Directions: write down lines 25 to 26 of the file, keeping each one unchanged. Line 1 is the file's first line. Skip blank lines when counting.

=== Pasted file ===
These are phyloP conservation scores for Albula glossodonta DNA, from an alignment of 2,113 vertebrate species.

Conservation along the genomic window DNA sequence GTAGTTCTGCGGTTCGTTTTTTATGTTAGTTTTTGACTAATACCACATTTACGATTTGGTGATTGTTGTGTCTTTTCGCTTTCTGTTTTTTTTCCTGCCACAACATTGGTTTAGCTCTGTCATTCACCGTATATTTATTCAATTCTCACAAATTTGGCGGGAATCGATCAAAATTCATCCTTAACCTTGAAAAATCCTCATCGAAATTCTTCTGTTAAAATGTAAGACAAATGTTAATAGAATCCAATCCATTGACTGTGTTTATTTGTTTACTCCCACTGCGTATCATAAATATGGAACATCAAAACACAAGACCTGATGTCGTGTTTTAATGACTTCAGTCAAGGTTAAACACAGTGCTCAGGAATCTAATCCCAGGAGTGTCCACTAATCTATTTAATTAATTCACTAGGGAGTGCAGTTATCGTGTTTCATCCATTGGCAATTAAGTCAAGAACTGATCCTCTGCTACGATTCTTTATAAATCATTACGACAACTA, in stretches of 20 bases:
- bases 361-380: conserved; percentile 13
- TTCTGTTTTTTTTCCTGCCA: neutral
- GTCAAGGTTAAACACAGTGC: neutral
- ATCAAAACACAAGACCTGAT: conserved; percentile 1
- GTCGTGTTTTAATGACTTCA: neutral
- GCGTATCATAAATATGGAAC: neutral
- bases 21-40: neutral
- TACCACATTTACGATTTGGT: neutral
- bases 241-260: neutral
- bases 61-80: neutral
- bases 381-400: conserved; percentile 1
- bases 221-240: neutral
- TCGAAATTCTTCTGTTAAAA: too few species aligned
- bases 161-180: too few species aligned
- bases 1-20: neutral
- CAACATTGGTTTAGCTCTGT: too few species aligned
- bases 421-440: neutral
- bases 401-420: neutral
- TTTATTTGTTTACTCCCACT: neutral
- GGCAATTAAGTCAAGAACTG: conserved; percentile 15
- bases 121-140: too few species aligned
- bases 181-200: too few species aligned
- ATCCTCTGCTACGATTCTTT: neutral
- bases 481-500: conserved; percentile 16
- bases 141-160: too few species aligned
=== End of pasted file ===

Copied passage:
- ATCCTCTGCTACGATTCTTT: neutral
- bases 481-500: conserved; percentile 16